The last thing you want to experience with your campervan is to get into an accident and realize you don’t have the right type of insurance. Like many aspects of vanlife, figuring out how to properly insure your investment isn’t so straightforward. Your coverage options are dependent on factors such as how the van was built out and what the intended use is. Here's everything you need to know to make sure you get the right type of insurance for your converted campervan.
Professional vs self conversion
Whether your van was professionally built or not is the first way to narrow down your options for insurance providers. Some insurers won’t cover self-builds. Insurance companies like to mitigate risk and one of the ways to do that is to only cover vehicles converted by a company whose primary business is van conversions. That is not to say you can’t insure a self build. It just takes a little more leg work.
Here’s what you’ll need to get RV insurance for your self converted campervan.
Keep every single receipt for every little thing you put into your van. This is the only way to prove the true full replacement value of your build. We recommend taking pictures of receipts and downloading digital receipts into a cloud folder like Google Drive so everything can be easily shared with insurance companies.
Take pictures throughout the conversion process. Many DIY van builders already do this(gotta keep those Instagram followers happy right?). Having detailed photos of both the process and final product will only help if you get into a situation where you need to make a claim.
Before you try to get RV insurance you’ll need to have re-registered your van as an RV. Your van is still considered a regular vehicle until you go through the process of proving to the state that it has been converted into an RV. Here’s more info on the process of registering your van as an RV.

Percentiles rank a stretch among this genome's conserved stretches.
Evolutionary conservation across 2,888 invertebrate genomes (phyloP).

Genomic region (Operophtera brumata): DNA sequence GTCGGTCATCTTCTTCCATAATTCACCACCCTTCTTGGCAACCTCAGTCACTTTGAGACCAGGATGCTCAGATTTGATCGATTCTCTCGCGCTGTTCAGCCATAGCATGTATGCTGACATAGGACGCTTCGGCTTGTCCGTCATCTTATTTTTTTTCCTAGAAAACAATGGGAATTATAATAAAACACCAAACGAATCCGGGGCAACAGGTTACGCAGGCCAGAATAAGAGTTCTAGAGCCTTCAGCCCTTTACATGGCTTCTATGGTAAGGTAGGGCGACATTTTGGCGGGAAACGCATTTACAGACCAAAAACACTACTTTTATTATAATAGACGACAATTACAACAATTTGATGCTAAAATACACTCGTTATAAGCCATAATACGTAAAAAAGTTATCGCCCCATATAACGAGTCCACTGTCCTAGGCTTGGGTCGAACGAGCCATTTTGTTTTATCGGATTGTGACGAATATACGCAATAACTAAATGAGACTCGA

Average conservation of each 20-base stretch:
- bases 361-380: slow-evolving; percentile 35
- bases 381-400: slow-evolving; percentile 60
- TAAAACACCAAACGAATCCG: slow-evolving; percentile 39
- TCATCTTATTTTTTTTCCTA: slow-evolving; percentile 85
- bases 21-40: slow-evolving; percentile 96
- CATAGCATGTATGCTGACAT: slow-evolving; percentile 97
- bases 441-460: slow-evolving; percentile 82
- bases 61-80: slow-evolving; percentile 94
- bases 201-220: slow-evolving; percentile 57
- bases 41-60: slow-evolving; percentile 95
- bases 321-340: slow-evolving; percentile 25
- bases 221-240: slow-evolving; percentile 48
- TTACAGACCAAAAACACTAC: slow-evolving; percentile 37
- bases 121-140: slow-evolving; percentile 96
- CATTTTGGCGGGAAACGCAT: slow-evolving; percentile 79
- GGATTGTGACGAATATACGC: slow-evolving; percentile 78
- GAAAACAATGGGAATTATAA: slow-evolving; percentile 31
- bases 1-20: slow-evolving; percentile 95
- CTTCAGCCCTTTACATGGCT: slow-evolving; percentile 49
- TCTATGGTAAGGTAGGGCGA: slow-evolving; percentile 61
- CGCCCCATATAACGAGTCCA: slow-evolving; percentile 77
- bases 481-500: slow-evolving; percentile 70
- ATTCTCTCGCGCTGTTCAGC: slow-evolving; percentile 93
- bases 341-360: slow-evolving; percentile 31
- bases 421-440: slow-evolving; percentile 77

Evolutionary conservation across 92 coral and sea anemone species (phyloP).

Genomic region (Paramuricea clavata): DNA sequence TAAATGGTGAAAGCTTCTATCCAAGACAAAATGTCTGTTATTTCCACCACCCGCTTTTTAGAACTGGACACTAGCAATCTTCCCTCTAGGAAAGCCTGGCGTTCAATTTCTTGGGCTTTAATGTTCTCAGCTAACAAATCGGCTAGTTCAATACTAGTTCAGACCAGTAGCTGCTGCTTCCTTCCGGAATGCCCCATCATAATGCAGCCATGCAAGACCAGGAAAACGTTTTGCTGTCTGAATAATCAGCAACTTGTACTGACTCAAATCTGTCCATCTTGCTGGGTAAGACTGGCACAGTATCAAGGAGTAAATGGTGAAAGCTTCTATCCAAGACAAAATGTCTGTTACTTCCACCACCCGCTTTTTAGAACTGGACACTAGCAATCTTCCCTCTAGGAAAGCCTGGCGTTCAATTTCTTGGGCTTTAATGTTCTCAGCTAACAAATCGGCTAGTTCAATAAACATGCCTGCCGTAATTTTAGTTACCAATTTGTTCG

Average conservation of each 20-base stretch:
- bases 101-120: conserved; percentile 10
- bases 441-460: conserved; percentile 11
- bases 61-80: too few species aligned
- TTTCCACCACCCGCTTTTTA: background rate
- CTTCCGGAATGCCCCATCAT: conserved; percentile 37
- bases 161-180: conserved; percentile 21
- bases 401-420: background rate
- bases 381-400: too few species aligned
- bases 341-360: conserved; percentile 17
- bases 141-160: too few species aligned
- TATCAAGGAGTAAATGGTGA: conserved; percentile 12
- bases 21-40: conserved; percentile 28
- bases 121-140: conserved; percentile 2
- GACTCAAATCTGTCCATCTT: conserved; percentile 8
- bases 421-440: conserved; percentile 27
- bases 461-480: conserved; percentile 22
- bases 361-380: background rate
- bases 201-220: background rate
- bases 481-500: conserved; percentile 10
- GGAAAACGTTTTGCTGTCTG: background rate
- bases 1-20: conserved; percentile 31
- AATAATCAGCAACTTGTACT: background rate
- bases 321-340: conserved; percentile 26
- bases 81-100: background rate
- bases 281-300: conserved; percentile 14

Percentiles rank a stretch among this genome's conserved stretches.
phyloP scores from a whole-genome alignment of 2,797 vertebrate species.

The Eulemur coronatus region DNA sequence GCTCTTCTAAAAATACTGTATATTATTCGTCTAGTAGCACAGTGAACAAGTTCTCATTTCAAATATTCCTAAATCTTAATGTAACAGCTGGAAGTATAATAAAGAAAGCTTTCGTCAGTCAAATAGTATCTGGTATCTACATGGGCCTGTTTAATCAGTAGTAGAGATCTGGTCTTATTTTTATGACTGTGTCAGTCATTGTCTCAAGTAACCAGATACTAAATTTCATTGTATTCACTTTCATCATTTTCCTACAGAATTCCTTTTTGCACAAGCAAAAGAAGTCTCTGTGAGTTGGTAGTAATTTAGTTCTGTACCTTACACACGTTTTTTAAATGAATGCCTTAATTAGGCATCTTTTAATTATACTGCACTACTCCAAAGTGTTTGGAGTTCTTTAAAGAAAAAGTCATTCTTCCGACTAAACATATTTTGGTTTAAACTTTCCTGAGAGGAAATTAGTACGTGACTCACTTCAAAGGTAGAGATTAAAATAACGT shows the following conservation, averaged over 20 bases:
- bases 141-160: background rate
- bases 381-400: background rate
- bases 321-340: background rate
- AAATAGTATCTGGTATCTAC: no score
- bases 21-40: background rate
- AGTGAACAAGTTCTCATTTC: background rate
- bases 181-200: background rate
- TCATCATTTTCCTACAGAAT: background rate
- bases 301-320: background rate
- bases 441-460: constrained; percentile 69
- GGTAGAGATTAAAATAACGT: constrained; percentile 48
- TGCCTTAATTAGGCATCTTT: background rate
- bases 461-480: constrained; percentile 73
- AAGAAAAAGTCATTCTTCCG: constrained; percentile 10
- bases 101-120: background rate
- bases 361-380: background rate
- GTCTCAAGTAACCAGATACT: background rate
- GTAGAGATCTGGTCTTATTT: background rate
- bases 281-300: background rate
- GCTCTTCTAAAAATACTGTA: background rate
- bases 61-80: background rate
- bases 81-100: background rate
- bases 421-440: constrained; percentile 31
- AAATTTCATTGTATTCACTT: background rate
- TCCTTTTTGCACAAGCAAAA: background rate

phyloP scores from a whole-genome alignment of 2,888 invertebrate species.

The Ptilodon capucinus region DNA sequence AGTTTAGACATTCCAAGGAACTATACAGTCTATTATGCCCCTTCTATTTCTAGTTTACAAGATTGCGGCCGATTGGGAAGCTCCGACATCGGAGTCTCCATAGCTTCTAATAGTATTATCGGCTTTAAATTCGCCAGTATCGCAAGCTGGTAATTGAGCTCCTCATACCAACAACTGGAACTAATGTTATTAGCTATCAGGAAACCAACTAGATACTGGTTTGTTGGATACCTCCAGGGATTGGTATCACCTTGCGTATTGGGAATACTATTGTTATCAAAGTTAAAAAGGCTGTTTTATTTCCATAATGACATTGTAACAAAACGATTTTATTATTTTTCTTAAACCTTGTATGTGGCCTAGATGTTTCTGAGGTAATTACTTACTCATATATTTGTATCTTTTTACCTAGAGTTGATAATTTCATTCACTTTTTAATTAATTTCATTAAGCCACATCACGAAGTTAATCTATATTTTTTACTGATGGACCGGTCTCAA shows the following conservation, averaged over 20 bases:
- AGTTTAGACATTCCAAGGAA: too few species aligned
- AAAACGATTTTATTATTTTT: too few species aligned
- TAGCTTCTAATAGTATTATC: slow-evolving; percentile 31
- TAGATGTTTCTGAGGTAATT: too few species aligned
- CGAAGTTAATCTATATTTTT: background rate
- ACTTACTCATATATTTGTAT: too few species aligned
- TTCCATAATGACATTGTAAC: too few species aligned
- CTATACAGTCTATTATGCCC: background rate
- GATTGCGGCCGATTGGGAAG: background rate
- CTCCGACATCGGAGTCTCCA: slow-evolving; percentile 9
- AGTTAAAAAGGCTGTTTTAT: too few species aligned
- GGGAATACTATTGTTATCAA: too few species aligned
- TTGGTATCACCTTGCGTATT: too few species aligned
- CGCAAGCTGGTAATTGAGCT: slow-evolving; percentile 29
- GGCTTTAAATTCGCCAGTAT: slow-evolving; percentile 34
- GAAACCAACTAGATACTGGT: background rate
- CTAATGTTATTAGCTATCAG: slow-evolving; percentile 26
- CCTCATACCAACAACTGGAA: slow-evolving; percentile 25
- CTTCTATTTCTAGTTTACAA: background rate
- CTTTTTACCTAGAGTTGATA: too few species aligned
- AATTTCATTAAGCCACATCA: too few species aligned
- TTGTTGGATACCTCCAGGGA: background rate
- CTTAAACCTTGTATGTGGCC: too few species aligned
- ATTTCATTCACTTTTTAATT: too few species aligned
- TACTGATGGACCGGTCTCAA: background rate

Full-time or part-time
This is another item that will likely help narrow your insurance provider options. Some companies won’t insure full-time living. It is not recommended to lie about this one. Part time may be cheaper and give you more options but it is considered fraud. Different providers define “full-time” in different ways but the general rule of thumb is that if your campervan is your primary residence for more than 6 months a year then you are considered “full-time”.
Personal item coverage
One important thing to look into is if your RV insurance policy covers personal items. This is anything that isn’t part of the RV build. Things like bikes, gear, computers, cameras etc. The last thing you want is have your van broken into or catch fire and realize these items aren’t covered.
Some RV policies cover this but it is always good to make sure. Just like your build, make sure you have pictures and receipts.
If your RV policy doesn’t include personal items you have a few options. If you are not living vanlife full-time it’s a good idea to check your homeowners or renters insurance. Some providers cover personal property in vehicles.
Another option is personal property insurance. These policies are widely available and usually less than $100 per year.
Consider a Broker
There is a lot to navigate when ensuring your campervan and everything in it is properly insured. Using an insurance broker can be a great option to guarantee that you are getting the proper coverage and there are no gaps. They can also take out the work of shopping around and spending hours on the phone with different providers.